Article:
Bollywood and culture in an emerging India
“English is a very funny language,” said Amitabh Bachchan many years ago, and many Indians agreed. In Hrishikesh Mukherjee’s comedy “Chupke Chupke”, a character makes fun of the English language, ridiculing its pronunciations and syntax; and when Kamal Hassan sang “come fast, come fast, don’t be slow”, no one blinked an eyelid at the bad grammar in the song.
In the India of 2012, English is no longer a language to be made fun of – fluency in English is an indicator of upward mobility, of having a chance at “making it” in this country. As of 2010, English was the second-most spoken language in India, behind Hindi, and the number of Indian English speakers was double the UK’s population.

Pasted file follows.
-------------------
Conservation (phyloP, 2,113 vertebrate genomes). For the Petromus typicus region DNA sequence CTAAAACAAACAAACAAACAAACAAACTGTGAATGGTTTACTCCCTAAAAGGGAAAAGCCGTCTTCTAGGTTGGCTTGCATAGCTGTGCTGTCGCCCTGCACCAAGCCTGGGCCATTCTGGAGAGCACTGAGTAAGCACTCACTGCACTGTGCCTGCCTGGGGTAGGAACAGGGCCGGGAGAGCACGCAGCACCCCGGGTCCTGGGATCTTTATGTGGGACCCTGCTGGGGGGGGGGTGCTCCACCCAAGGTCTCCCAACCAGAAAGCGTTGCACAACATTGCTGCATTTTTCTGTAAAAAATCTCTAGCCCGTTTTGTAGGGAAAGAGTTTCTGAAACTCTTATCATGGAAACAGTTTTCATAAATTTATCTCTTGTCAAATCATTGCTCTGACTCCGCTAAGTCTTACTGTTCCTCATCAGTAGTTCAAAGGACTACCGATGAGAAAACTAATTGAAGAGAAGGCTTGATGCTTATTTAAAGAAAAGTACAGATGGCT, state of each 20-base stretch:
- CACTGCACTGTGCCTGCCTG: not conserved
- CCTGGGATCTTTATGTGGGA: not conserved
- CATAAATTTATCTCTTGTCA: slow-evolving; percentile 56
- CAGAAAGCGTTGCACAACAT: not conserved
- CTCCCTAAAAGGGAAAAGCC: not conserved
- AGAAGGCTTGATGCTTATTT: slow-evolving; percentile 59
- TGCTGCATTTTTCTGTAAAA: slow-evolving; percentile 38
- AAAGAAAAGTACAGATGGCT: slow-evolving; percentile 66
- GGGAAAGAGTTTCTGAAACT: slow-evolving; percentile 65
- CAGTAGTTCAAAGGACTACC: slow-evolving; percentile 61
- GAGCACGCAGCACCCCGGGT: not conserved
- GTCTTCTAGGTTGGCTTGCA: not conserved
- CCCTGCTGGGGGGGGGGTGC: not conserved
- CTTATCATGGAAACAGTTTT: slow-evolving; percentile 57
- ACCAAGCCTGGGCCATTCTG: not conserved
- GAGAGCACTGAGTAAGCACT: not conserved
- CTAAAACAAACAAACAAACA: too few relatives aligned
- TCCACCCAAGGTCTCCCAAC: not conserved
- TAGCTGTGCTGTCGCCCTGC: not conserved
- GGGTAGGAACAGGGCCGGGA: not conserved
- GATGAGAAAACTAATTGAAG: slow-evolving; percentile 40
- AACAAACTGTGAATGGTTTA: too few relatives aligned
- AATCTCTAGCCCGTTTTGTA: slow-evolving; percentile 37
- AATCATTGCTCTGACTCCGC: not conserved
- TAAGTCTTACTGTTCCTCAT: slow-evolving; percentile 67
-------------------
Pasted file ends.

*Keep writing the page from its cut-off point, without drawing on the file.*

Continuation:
Indeed, in today’s India, if you don’t know the language, you might find yourself to be the object of ridicule and it is this very insecurity that director Gauri Shinde picks on and explores in her debut feature “English Vinglish”.
Her protagonist is Shashi Godbole (Sridevi), a meek Maharashtrian housewife whose broken English is the source of much embarrassment for her pre-teen daughter and mirth for her executive husband (Adil Hussain).